Tonight, I’ll be playing with Sahad again – this time two songs, two times. Once at the Olympique Club – a sort of country club whose stage boasts an stunning view of the ocean in the background. And then again at Just4U, where we’ll be opening up for Carlou D. This is particularly special because my kora teacher plays with Carlou D. Wish me luck!

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Much love,

Althea

p.s. There will be recordings that I’ve been making available soon!

 

Earlier: Week 1 in Dakar

The Earfull Episode 9 – Roosevelt Andre Credit

Today’s interviewee is New York-based classically trained bass/baritone, Broadway actor and music educator Roosevelt Credit, who grew up in Oakland California. talks about his accidental Broadway career, the spiritual tradition, and his love of conducting. Listen on iTunes!

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Roosevelt André Credit’s profound and spirited performances have served to shape his career both nationally and internationally as a bass /baritone.  Roosevelt was featured as a “Fisherman” in the 2012 Tony Award Winning and Grammy Nominated Production of The Gershwin’s Porgy and Bess on Broadway. He has performed on and off Broadway, playing several roles in the Tony Award winning and national touring companies of Harold Prince’s Show Boat.  He just received the 2012 Most Distinguished Alumni Fellow Award from Oregon State University. Acknowledged for his humanitarianism and good will, Roosevelt André Credit was awarded the Theron Montgomery Award by the Broadway community twice, recognizing him as a positive role model both on and off stage. Some of his other philanthropic associations are Broadway Cares/Equity Fights AIDS, Rockland Family Shelter, Cystic Fibrosis Foundation, Metropolitan Ministries, Saint Joseph Episcopal School, and The Whiteside Theatre of Corvallis.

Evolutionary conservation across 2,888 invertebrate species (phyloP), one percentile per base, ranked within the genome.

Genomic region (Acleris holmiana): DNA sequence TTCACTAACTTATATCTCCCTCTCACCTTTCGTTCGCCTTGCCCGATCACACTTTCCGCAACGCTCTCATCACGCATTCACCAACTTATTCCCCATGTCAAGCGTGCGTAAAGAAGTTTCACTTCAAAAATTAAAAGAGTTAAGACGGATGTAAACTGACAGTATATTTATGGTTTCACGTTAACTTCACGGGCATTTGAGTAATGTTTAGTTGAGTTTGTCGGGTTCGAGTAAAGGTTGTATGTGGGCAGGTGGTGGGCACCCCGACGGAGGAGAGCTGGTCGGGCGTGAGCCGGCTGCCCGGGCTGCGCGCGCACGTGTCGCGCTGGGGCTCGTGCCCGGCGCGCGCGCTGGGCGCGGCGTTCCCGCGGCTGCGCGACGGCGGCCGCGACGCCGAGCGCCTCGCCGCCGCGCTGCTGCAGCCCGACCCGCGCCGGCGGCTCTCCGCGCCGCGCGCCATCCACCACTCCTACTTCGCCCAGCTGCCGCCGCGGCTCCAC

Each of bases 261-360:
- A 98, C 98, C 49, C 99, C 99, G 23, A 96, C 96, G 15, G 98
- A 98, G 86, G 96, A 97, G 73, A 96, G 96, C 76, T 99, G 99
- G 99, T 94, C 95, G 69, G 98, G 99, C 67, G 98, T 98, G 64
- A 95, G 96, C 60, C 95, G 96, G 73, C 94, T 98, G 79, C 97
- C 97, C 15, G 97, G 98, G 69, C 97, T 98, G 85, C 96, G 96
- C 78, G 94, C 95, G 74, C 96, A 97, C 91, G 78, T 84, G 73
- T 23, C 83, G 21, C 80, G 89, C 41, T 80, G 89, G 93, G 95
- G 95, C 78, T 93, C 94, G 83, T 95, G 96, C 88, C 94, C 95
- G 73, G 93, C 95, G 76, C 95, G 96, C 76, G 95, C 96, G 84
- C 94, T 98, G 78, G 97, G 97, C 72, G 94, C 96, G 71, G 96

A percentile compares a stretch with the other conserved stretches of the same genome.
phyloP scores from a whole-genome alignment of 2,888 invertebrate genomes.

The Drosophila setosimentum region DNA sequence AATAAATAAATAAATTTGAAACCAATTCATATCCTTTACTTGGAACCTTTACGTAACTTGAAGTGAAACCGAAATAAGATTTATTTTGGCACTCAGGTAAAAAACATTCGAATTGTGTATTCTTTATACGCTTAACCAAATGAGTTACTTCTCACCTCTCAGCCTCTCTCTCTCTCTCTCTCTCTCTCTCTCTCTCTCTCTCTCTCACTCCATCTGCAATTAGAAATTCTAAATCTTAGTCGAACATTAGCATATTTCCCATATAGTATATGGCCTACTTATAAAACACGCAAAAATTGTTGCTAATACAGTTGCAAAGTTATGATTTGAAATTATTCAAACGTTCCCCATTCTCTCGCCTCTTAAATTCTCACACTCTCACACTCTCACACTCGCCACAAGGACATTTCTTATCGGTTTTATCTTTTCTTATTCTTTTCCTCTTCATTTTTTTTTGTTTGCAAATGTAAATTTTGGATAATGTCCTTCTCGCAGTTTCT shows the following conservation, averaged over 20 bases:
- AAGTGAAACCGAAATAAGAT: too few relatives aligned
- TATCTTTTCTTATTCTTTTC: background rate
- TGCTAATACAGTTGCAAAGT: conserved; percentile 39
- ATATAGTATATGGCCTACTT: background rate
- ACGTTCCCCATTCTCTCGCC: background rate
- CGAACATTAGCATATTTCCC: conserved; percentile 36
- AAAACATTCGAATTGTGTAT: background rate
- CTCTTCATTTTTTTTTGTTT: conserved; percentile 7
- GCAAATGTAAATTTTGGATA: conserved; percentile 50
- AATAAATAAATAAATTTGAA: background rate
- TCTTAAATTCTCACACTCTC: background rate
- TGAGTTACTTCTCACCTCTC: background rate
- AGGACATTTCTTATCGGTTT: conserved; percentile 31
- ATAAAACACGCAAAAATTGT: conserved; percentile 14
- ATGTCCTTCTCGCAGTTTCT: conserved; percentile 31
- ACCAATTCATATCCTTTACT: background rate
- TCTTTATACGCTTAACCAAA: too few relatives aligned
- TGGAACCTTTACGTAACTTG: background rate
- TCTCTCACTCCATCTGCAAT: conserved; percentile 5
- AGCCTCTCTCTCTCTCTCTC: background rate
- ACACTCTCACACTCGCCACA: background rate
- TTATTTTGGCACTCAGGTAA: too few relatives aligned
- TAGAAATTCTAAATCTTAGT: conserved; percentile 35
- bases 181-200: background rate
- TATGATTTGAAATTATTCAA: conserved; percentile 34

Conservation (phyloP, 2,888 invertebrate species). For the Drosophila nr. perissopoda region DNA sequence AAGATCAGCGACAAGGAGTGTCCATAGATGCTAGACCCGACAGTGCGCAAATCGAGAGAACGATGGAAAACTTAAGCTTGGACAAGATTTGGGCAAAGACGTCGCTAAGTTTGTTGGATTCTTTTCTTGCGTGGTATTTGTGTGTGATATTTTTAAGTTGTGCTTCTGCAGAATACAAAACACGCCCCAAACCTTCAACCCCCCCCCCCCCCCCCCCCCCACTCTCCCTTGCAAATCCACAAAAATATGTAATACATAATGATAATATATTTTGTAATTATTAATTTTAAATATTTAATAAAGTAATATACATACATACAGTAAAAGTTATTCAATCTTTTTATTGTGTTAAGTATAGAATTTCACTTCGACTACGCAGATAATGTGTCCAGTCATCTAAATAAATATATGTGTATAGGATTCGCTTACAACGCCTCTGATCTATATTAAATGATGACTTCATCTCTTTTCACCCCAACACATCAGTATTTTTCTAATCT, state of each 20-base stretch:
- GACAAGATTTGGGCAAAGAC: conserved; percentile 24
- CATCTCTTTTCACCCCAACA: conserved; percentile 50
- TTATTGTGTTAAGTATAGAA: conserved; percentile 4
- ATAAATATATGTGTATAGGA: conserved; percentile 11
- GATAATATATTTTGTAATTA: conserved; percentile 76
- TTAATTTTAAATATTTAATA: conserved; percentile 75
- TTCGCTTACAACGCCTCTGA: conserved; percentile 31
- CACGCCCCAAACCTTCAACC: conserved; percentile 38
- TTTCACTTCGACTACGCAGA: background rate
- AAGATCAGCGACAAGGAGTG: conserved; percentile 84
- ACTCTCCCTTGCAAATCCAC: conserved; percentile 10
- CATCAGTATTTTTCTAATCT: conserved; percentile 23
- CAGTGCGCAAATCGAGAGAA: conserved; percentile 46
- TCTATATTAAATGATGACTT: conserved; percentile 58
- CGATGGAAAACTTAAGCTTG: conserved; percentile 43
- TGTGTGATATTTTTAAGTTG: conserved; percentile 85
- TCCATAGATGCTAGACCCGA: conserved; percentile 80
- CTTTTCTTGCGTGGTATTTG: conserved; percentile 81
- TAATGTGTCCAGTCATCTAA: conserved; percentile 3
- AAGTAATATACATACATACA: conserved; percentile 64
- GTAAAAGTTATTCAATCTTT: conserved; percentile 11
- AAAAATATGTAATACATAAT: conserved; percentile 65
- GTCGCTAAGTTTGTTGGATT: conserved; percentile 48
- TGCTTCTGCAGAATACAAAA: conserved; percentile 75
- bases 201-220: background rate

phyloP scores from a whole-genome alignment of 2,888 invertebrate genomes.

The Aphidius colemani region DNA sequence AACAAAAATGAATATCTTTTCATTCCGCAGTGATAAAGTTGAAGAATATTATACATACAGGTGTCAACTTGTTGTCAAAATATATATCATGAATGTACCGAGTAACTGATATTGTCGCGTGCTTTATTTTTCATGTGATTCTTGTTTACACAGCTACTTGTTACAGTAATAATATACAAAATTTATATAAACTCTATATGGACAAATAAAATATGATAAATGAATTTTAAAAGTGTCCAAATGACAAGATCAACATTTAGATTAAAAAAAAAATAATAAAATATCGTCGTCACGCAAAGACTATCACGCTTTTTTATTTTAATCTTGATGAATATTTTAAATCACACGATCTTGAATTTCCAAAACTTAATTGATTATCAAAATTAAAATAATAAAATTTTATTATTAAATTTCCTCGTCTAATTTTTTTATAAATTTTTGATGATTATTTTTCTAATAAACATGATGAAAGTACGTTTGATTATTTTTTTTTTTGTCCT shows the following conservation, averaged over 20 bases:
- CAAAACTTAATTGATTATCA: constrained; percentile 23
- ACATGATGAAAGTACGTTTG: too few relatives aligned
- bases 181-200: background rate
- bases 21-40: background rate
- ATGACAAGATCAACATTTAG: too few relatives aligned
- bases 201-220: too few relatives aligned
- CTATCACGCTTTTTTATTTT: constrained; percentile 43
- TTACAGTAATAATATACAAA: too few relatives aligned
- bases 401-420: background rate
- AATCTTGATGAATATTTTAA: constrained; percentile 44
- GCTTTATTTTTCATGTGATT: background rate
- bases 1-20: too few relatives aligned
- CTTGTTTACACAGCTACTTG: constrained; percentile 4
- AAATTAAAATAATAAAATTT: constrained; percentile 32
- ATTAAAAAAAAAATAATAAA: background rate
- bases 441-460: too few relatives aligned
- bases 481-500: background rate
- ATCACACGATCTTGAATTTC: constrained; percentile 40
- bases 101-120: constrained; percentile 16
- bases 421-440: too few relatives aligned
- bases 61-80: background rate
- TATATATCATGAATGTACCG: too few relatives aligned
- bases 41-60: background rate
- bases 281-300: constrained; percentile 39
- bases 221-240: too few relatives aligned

Roosevelt Credit holds a Bachelor of Science in Music Education from Oregon State University, a Master of Music in Voice and Opera Performance, and a Master of Music in Conducting from Northwestern University. He is also an Eagle Scout from Troop 254 of the Golden Acorn District.